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OPINION

Awash In Feelings, PC Thought Police Spend Week Proving Seinfeld Right

The opinions expressed by columnists are their own and do not necessarily represent the views of Townhall.com.
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Jerry Seinfeld is one of the most successful comedians in the history of stand-up. He is also one of the least offensive. His act is filled with sharp, quirky observations that have found a wide audience for nigh on four decades without really upsetting anyone.

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Until the “Me!”-stained, perpetually aggrieved participation trophy progressives got to town.

Or to college, as it were.

In days past, America’s collegiate youth were an easygoing demographic who crammed occasional bits of seriousness into lives that were mostly characterized by a relentless pursuit of fun and on-sale ramen. Now, the vast majority of them are pinched creepers who wrap themselves in Social Justice Warrior hemp ponchos and wander around muttering, “I see privileged people.” Retirement communities in Florida aren’t as badly in need of Metamucil.

It is in that context that after a few throwaway comments by Jerry Seinfeld some of these grumptastic twenty-somethings hit the Internet to express offense at being told they are easily offended.

Had I not been reading the responses to Seinfeld online my first thought about the people writing them would have been, “Maybe they’ve never heard of the Internet.” After all, it’s patently absurd to claim that things aren’t getting a bit too sensitive on college campuses, even to casual observers of the news.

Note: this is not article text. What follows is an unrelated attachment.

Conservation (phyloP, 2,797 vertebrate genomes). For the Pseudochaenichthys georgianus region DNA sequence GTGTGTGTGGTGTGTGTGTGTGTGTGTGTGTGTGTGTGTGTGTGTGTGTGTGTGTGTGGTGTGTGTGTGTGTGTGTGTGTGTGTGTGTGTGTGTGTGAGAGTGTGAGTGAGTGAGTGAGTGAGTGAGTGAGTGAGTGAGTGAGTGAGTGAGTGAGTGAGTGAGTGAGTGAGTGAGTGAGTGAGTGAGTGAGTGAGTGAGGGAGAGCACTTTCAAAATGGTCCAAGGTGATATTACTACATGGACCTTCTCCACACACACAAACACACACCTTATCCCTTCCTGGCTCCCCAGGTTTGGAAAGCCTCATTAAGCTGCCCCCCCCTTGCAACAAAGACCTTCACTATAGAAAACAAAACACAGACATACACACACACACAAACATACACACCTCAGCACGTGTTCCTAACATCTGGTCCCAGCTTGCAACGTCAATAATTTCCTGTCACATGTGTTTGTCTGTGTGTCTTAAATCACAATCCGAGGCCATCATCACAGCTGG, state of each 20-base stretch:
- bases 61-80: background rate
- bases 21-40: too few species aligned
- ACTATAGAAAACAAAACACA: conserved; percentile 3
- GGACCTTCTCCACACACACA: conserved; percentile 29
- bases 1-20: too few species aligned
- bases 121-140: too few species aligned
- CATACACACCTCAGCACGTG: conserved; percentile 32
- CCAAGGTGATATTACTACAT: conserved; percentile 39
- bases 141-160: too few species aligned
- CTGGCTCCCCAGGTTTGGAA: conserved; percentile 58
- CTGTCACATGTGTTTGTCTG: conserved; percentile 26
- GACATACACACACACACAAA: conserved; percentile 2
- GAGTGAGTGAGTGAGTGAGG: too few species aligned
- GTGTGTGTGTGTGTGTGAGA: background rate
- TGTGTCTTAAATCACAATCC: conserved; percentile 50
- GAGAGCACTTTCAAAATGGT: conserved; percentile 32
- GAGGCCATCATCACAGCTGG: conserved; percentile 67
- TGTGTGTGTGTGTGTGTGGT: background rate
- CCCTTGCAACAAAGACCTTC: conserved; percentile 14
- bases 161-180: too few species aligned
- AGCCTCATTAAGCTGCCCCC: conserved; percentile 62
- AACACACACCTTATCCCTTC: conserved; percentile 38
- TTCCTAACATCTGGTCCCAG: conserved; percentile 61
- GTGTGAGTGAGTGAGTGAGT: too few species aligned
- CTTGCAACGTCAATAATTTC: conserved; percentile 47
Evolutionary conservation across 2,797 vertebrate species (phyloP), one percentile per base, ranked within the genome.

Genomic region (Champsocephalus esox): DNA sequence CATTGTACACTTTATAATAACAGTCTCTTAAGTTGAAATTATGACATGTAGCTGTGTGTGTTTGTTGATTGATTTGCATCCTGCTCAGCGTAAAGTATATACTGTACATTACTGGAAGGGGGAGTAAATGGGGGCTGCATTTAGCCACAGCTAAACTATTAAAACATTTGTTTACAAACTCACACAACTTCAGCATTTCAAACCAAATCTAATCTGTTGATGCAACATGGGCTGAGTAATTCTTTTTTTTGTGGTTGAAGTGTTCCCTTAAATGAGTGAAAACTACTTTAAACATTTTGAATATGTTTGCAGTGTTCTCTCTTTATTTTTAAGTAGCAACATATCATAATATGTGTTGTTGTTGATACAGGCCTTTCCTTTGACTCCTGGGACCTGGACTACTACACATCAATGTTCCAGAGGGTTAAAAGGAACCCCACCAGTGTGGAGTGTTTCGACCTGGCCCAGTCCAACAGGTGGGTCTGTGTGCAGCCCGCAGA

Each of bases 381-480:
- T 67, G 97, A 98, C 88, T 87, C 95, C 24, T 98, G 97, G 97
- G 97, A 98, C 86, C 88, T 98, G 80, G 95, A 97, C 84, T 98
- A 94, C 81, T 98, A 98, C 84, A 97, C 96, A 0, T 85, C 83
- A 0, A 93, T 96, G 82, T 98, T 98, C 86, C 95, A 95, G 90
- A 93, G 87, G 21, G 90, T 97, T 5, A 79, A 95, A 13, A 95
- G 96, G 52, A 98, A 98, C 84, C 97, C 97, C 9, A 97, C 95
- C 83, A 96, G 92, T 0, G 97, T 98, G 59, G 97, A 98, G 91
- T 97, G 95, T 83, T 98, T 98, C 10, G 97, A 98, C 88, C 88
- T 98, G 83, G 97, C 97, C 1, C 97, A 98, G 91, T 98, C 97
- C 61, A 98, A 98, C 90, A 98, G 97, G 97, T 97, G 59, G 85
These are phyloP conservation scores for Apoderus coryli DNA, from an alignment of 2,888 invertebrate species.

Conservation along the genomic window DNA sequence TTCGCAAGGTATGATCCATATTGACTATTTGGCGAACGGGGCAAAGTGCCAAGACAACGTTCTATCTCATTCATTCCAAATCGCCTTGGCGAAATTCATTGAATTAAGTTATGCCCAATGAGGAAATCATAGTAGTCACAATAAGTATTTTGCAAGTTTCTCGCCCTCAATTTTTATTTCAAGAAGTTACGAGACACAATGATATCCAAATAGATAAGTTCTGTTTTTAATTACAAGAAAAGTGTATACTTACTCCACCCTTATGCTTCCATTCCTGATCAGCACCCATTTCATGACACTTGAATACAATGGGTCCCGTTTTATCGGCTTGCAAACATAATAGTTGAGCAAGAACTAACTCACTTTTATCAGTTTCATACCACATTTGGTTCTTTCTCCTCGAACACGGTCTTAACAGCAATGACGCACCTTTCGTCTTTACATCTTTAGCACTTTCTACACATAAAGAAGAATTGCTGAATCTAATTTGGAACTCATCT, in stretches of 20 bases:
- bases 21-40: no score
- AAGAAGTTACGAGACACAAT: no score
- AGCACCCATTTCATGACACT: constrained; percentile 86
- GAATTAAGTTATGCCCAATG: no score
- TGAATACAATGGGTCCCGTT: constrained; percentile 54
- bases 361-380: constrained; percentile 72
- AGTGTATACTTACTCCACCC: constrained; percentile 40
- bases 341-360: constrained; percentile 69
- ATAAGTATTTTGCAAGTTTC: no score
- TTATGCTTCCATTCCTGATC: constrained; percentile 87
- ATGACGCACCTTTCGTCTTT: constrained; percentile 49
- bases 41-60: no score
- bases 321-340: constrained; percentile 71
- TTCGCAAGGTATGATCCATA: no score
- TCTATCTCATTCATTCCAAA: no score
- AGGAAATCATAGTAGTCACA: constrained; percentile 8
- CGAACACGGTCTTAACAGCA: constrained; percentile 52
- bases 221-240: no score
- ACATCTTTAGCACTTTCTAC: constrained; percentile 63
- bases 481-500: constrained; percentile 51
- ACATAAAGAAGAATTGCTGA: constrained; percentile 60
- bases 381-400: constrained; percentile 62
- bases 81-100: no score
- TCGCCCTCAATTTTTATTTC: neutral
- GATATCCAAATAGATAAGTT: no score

Just two months ago, a campus group at the University of Michigan petitioned to have a movie that every other freakin’ American had already seen pulled from a screening because they were certain it was going to hurt the feelings of twelve students. They hadn’t seen the movie, of course, but, hey, why be intellectually curious about something at an institute of higher learning, right?

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The First Amendment is practically a relic on college campuses right now. A relic that can’t be displayed anywhere because it might offend and melt a few special snowflakes. The fact that restrictive, unconstitutional campus speech policies are being used to stifle entertainers isn’t an opinion, it’s a matter of public record in courts of law.

A couple of the response posts stood out for ignorant audacity and the fact that they wasted little time in proving that Seinfeld had made a valid point, so I’ll mention them here, if for no other reason than to mock.

The first is from Salon, which is known mainly for employing white people to write about racism. This time it’s employing a non-comedian to tell comedians how we should conduct ourselves comedically. Worried that people might nod off while reading her piece, she made her points in the title and subtitle:

“Jerry Seinfeld is a wimp: What his anti-P.C. tirades are really about

If the latest debate over political correctness proves anything, it's that *comedians* need to grow a thicker skin.”

Seinfeld’s comments seemed pretty clear but Snowflake Number One here assures us she’s got some insight. First she’ll tell us what Jerry was really thinking, then she’ll tell her readers what they should be thinking. That, by the way, is boilerplate PC Thought Police procedure.